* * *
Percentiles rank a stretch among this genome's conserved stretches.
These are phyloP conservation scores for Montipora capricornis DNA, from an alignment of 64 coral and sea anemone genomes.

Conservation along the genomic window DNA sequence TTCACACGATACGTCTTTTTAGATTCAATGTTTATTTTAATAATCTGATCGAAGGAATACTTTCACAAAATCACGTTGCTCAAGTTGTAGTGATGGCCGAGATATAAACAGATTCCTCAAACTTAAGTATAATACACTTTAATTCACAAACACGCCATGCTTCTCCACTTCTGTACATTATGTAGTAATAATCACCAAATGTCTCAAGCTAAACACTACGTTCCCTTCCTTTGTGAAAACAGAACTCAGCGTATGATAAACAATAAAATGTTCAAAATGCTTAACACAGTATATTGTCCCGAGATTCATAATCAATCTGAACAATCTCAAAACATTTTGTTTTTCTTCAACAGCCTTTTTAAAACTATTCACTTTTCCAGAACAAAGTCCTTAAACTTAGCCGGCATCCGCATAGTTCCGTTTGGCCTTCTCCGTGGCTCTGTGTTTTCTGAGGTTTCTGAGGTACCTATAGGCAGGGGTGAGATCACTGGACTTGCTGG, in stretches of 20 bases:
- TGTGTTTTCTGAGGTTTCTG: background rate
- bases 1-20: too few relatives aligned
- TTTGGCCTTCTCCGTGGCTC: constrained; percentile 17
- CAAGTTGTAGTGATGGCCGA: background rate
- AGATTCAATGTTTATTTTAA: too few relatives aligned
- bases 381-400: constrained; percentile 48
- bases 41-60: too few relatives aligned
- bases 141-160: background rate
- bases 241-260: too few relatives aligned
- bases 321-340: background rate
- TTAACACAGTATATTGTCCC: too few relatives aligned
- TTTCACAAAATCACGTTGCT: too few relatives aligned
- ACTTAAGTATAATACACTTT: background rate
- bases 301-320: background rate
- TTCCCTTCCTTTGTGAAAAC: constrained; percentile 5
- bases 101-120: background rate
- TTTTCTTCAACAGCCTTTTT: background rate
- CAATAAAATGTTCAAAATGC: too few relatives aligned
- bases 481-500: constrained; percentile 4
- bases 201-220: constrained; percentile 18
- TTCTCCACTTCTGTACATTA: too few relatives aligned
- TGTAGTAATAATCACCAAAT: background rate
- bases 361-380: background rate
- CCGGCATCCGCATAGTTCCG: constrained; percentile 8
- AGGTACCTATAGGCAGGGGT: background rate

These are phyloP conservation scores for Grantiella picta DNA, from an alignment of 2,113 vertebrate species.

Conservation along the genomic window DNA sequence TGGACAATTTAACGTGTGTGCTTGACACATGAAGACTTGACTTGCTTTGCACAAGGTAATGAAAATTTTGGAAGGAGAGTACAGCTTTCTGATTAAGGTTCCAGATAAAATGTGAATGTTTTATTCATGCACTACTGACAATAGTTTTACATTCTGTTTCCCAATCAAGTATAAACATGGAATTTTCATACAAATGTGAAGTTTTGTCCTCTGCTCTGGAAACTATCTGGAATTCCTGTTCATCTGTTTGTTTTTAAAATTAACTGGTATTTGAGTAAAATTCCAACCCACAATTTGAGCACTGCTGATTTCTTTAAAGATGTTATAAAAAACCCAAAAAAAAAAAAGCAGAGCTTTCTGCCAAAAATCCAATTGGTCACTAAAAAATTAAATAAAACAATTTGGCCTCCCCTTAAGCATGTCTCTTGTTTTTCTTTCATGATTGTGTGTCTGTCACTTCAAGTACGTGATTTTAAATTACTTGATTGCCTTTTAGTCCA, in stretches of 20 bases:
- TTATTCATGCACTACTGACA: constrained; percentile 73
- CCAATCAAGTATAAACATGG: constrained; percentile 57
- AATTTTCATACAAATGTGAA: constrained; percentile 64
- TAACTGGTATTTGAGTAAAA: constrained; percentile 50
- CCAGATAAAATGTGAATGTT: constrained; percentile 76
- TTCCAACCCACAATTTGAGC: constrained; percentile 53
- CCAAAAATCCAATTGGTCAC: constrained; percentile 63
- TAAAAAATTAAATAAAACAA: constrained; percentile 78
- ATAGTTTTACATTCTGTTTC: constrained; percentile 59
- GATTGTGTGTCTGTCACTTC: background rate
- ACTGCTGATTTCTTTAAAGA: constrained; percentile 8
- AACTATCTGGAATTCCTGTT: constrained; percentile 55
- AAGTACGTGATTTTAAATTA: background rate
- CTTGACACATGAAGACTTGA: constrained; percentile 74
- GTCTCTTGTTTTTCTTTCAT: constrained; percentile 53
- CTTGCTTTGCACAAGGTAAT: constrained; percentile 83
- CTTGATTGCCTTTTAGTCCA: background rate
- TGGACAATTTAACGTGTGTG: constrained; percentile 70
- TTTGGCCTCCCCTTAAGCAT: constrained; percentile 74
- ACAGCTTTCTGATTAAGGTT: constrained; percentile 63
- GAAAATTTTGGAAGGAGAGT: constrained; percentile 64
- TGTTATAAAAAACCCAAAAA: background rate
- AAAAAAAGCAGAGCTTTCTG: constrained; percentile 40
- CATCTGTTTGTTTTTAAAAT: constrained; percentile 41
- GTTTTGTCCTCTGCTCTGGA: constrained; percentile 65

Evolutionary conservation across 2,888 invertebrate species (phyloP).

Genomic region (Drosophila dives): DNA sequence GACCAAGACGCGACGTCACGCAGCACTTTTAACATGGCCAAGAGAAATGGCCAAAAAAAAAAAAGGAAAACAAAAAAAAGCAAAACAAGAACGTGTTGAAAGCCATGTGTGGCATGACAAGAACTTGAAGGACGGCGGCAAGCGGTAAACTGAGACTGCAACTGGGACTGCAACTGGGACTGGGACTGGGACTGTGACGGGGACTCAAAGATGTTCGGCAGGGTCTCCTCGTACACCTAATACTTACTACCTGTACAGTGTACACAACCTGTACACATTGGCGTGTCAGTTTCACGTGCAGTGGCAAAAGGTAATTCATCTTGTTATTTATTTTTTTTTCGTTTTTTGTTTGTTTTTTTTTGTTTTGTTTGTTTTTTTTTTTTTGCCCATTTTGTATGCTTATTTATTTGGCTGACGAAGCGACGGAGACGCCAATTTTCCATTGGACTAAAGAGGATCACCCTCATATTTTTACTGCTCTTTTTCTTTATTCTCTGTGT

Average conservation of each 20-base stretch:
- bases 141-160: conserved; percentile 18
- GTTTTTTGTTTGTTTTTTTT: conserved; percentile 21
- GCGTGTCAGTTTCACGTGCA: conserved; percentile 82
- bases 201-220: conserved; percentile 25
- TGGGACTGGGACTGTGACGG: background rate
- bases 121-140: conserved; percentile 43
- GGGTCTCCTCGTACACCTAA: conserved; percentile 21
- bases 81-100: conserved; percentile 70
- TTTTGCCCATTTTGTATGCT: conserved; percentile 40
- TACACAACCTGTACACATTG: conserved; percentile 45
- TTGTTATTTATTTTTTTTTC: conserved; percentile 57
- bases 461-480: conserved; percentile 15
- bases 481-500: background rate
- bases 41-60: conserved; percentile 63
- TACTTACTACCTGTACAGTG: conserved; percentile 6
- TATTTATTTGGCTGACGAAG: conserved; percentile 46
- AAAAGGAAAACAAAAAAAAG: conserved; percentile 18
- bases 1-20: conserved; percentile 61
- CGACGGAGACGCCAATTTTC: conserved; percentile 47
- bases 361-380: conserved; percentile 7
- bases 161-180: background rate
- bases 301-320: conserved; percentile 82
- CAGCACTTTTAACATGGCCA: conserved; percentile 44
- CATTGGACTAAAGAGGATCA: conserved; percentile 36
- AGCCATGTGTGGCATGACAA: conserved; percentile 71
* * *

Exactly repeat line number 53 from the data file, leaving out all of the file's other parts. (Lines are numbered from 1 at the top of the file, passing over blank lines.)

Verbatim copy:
- AAAAAAAGCAGAGCTTTCTG: constrained; percentile 40